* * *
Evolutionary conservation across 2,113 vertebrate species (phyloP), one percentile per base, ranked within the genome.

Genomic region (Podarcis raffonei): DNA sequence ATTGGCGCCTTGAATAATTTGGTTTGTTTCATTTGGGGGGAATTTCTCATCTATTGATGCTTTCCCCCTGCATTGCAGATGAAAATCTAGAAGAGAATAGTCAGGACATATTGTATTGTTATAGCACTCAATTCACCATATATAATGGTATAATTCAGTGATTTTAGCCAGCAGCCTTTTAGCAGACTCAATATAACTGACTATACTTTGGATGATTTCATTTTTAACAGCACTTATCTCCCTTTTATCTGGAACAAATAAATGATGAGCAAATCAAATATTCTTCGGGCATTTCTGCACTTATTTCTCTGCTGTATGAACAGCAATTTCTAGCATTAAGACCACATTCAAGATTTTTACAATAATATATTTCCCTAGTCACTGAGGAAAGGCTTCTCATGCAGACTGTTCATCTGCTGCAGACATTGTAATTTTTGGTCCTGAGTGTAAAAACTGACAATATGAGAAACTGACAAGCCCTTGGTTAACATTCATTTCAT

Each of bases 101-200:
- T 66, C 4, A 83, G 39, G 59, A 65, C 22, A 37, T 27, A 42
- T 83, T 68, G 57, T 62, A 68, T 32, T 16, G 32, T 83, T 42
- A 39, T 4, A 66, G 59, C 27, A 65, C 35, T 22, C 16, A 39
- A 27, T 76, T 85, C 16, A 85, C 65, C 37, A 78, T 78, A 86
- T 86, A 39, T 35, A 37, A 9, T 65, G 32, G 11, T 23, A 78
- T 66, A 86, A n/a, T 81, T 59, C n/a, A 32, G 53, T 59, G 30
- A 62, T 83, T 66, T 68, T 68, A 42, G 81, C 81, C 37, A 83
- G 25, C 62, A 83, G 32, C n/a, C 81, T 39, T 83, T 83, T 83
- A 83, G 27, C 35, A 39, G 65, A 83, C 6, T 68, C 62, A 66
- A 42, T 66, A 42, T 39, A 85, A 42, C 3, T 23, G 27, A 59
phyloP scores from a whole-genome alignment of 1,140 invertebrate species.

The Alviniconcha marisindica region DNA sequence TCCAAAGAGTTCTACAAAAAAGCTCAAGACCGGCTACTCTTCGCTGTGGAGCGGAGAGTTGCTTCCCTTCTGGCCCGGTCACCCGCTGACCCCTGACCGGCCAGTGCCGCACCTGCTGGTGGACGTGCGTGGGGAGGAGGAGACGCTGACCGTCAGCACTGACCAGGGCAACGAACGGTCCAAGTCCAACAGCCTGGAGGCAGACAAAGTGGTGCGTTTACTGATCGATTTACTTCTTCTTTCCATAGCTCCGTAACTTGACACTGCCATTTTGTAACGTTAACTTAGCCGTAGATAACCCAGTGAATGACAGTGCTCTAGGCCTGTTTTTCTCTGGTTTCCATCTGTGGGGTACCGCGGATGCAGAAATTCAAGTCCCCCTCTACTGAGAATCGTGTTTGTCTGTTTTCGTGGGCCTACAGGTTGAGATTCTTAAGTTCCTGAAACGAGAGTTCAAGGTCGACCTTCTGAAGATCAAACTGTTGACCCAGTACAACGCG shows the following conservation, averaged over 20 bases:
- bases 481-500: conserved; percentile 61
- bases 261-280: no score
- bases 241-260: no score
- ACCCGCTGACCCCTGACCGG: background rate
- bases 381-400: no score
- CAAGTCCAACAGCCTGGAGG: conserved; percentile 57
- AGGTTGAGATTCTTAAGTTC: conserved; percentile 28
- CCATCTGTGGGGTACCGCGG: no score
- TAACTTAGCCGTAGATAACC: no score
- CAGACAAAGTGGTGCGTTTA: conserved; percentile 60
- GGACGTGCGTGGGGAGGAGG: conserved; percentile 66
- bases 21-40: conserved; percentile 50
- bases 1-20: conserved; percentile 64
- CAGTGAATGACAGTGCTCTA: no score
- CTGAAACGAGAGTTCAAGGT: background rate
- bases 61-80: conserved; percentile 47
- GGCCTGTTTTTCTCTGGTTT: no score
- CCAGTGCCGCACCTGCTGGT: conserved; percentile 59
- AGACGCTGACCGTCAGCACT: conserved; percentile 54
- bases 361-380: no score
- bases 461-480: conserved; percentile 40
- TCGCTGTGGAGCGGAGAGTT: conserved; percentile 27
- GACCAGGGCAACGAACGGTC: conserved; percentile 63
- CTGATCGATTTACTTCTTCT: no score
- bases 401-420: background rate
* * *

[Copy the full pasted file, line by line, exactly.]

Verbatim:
Evolutionary conservation across 2,113 vertebrate species (phyloP), one percentile per base, ranked within the genome.

Genomic region (Podarcis raffonei): DNA sequence ATTGGCGCCTTGAATAATTTGGTTTGTTTCATTTGGGGGGAATTTCTCATCTATTGATGCTTTCCCCCTGCATTGCAGATGAAAATCTAGAAGAGAATAGTCAGGACATATTGTATTGTTATAGCACTCAATTCACCATATATAATGGTATAATTCAGTGATTTTAGCCAGCAGCCTTTTAGCAGACTCAATATAACTGACTATACTTTGGATGATTTCATTTTTAACAGCACTTATCTCCCTTTTATCTGGAACAAATAAATGATGAGCAAATCAAATATTCTTCGGGCATTTCTGCACTTATTTCTCTGCTGTATGAACAGCAATTTCTAGCATTAAGACCACATTCAAGATTTTTACAATAATATATTTCCCTAGTCACTGAGGAAAGGCTTCTCATGCAGACTGTTCATCTGCTGCAGACATTGTAATTTTTGGTCCTGAGTGTAAAAACTGACAATATGAGAAACTGACAAGCCCTTGGTTAACATTCATTTCAT

Each of bases 101-200:
- T 66, C 4, A 83, G 39, G 59, A 65, C 22, A 37, T 27, A 42
- T 83, T 68, G 57, T 62, A 68, T 32, T 16, G 32, T 83, T 42
- A 39, T 4, A 66, G 59, C 27, A 65, C 35, T 22, C 16, A 39
- A 27, T 76, T 85, C 16, A 85, C 65, C 37, A 78, T 78, A 86
- T 86, A 39, T 35, A 37, A 9, T 65, G 32, G 11, T 23, A 78
- T 66, A 86, A n/a, T 81, T 59, C n/a, A 32, G 53, T 59, G 30
- A 62, T 83, T 66, T 68, T 68, A 42, G 81, C 81, C 37, A 83
- G 25, C 62, A 83, G 32, C n/a, C 81, T 39, T 83, T 83, T 83
- A 83, G 27, C 35, A 39, G 65, A 83, C 6, T 68, C 62, A 66
- A 42, T 66, A 42, T 39, A 85, A 42, C 3, T 23, G 27, A 59
phyloP scores from a whole-genome alignment of 1,140 invertebrate species.

The Alviniconcha marisindica region DNA sequence TCCAAAGAGTTCTACAAAAAAGCTCAAGACCGGCTACTCTTCGCTGTGGAGCGGAGAGTTGCTTCCCTTCTGGCCCGGTCACCCGCTGACCCCTGACCGGCCAGTGCCGCACCTGCTGGTGGACGTGCGTGGGGAGGAGGAGACGCTGACCGTCAGCACTGACCAGGGCAACGAACGGTCCAAGTCCAACAGCCTGGAGGCAGACAAAGTGGTGCGTTTACTGATCGATTTACTTCTTCTTTCCATAGCTCCGTAACTTGACACTGCCATTTTGTAACGTTAACTTAGCCGTAGATAACCCAGTGAATGACAGTGCTCTAGGCCTGTTTTTCTCTGGTTTCCATCTGTGGGGTACCGCGGATGCAGAAATTCAAGTCCCCCTCTACTGAGAATCGTGTTTGTCTGTTTTCGTGGGCCTACAGGTTGAGATTCTTAAGTTCCTGAAACGAGAGTTCAAGGTCGACCTTCTGAAGATCAAACTGTTGACCCAGTACAACGCG shows the following conservation, averaged over 20 bases:
- bases 481-500: conserved; percentile 61
- bases 261-280: no score
- bases 241-260: no score
- ACCCGCTGACCCCTGACCGG: background rate
- bases 381-400: no score
- CAAGTCCAACAGCCTGGAGG: conserved; percentile 57
- AGGTTGAGATTCTTAAGTTC: conserved; percentile 28
- CCATCTGTGGGGTACCGCGG: no score
- TAACTTAGCCGTAGATAACC: no score
- CAGACAAAGTGGTGCGTTTA: conserved; percentile 60
- GGACGTGCGTGGGGAGGAGG: conserved; percentile 66
- bases 21-40: conserved; percentile 50
- bases 1-20: conserved; percentile 64
- CAGTGAATGACAGTGCTCTA: no score
- CTGAAACGAGAGTTCAAGGT: background rate
- bases 61-80: conserved; percentile 47
- GGCCTGTTTTTCTCTGGTTT: no score
- CCAGTGCCGCACCTGCTGGT: conserved; percentile 59
- AGACGCTGACCGTCAGCACT: conserved; percentile 54
- bases 361-380: no score
- bases 461-480: conserved; percentile 40
- TCGCTGTGGAGCGGAGAGTT: conserved; percentile 27
- GACCAGGGCAACGAACGGTC: conserved; percentile 63
- CTGATCGATTTACTTCTTCT: no score
- bases 401-420: background rate